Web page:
Jillette loves Rand so much he says in this video he would have had sex with her.

It just so happens that I recently saw a video of Oskar Eustis giving a TED talk in which he points out that Tony Kushner's ANGELS IN AMERICA was developed over six years thanks to government grants.

I don't know if Penn Jillette is a fan of theater, although I assume not since his argument against the limitations of a six-week development period is to stick to producing Shakespeare plays. He prides himself on the fact that his magic show made money at the Walnut Street Theater. But what value is Jillette's work, ultimately? People will pay to see it, mainly in Las Vegas, as a break from gambling and drinking. But once Penn and Teller are gone, what is left? A few TV specials? Their show Bullshit? Does the entire body of work of Penn and Teller equal ANGELS IN AMERICA? I think not. And I suspect that future generations of intellectuals will agree with me. And future generations of  drunken gamblers won't care.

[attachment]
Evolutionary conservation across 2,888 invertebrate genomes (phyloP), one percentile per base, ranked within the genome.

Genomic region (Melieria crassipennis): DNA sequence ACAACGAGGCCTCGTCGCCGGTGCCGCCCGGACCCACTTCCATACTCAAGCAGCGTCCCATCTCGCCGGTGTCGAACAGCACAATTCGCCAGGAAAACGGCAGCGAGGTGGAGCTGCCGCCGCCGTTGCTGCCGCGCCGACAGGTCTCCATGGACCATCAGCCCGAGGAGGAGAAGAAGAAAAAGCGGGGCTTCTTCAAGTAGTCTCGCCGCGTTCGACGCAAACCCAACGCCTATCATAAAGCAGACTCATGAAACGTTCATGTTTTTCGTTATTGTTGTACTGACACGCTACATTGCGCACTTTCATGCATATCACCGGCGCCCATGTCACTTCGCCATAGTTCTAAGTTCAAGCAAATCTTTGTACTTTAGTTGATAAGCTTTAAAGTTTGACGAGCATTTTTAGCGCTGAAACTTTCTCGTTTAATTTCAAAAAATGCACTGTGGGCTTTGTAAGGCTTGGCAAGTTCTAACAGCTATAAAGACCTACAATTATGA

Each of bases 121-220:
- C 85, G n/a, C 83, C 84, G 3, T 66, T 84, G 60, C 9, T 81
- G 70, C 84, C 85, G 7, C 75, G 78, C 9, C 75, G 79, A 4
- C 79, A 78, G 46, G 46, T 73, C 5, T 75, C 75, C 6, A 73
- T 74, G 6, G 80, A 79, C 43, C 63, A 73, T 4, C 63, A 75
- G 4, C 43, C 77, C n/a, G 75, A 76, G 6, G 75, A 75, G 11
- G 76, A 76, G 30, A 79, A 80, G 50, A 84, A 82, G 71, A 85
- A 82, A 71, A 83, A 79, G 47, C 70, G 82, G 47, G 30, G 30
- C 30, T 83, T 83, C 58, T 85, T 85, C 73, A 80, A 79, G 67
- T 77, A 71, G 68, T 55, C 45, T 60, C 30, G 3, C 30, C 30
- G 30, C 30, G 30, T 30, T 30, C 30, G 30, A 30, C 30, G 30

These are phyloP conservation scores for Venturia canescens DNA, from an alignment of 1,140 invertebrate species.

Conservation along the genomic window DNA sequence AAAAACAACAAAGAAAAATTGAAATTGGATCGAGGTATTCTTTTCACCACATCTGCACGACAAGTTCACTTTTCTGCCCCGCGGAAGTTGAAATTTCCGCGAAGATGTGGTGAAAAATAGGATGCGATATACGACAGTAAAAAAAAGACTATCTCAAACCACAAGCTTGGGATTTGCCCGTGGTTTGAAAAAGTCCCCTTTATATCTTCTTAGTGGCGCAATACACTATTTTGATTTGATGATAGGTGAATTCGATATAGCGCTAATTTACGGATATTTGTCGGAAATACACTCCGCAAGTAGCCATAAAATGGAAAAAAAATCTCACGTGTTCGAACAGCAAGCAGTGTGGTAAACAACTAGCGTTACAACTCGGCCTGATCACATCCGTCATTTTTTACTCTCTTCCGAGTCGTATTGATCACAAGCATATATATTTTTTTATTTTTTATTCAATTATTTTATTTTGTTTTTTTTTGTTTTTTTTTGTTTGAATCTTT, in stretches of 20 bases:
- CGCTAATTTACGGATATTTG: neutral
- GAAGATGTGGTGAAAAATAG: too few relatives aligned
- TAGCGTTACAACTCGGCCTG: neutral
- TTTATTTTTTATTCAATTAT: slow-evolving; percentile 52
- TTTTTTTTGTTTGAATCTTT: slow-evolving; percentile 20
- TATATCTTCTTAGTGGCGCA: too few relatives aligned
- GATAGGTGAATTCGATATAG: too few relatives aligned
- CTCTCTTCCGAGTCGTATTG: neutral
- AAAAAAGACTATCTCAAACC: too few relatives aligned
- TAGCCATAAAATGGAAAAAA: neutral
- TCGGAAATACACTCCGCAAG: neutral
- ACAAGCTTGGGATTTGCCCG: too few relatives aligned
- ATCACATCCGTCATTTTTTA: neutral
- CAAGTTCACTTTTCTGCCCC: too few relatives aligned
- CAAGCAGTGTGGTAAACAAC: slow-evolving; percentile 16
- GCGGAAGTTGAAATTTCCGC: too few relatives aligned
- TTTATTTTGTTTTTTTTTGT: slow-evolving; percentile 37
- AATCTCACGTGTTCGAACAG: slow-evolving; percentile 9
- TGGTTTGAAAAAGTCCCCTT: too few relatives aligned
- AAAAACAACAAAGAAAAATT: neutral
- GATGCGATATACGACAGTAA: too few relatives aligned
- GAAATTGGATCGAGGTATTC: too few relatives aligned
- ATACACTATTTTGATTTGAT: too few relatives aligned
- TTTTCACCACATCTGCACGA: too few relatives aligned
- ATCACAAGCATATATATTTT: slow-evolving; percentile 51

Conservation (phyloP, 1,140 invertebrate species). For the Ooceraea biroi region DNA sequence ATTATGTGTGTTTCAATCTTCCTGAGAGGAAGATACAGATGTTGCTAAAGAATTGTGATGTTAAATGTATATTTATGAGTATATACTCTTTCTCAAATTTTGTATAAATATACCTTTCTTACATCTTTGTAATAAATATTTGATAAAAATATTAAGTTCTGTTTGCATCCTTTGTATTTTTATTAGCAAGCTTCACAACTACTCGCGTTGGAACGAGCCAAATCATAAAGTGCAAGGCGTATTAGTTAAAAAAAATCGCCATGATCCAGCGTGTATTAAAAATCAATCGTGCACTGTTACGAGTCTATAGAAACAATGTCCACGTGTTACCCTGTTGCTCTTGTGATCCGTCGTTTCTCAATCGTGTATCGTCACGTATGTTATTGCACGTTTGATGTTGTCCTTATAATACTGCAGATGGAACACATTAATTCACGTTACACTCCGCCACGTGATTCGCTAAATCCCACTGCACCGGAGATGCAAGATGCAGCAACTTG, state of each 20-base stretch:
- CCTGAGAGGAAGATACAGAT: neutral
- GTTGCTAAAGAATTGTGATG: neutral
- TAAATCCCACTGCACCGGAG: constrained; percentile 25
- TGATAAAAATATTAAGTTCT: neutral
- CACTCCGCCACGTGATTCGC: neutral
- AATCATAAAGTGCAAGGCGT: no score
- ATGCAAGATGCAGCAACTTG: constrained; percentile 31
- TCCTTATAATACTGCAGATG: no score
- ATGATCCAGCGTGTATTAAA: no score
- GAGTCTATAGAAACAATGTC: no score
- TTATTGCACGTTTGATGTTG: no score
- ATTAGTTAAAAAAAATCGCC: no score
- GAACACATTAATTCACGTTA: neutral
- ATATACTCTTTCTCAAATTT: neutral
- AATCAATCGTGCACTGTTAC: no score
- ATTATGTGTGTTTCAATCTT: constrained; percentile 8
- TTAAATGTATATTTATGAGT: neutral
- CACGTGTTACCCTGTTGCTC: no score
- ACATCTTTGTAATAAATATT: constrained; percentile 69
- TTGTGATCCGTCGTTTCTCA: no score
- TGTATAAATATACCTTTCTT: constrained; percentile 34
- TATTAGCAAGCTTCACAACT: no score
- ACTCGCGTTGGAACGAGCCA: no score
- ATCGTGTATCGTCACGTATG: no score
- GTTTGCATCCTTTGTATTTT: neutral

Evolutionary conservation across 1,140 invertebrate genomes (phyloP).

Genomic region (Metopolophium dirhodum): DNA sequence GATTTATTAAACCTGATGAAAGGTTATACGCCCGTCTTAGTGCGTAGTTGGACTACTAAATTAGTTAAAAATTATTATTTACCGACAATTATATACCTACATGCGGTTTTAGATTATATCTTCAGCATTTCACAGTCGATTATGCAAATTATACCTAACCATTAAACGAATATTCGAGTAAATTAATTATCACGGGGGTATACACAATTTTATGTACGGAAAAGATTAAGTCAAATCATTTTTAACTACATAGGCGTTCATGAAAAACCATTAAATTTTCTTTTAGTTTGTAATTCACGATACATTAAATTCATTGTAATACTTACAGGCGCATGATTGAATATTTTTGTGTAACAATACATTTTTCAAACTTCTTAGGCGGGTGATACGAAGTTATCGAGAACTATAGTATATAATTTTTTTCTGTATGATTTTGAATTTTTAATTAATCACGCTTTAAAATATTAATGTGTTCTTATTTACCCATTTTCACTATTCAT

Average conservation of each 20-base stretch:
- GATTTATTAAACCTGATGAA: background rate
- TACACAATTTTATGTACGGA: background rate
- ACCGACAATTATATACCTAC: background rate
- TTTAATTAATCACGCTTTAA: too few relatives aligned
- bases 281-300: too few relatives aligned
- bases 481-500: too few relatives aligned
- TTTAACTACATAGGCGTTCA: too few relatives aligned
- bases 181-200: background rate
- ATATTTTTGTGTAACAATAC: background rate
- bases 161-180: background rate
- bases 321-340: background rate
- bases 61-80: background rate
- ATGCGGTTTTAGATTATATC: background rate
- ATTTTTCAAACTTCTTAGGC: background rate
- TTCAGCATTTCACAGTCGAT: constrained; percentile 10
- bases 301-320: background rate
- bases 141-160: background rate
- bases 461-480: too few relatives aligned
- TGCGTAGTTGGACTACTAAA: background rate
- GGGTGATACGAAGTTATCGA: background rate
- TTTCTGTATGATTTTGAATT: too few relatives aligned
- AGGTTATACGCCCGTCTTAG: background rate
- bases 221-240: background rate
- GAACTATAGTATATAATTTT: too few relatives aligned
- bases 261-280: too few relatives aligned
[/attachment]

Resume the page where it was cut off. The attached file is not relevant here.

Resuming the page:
But without government subsidy, could ANGELS IN AMERICA have ever been created? Eustis, who worked with Kushner to develop the play says in the recording above:
The National Endowment for the Arts gave a grant to Tony, to an individual artist, to write this play. It's important to say that as often as possible: made possible by public support... 
Eustis goes on to argue against art as commodity.

Now if the development of ANGELS IN AMERICA was left entirely up to the market, it's unlikely to have ever been made -  I'm sure Jillette's strong Christian parents would approve of ANGELS no more than they'd approve of PISS CHRIST. And even I, an ex-Catholic liberal atheist, while I might not disapprove of ANGELS would not consider a play about AIDS - assuming that's all I knew about it - as something I could relate to.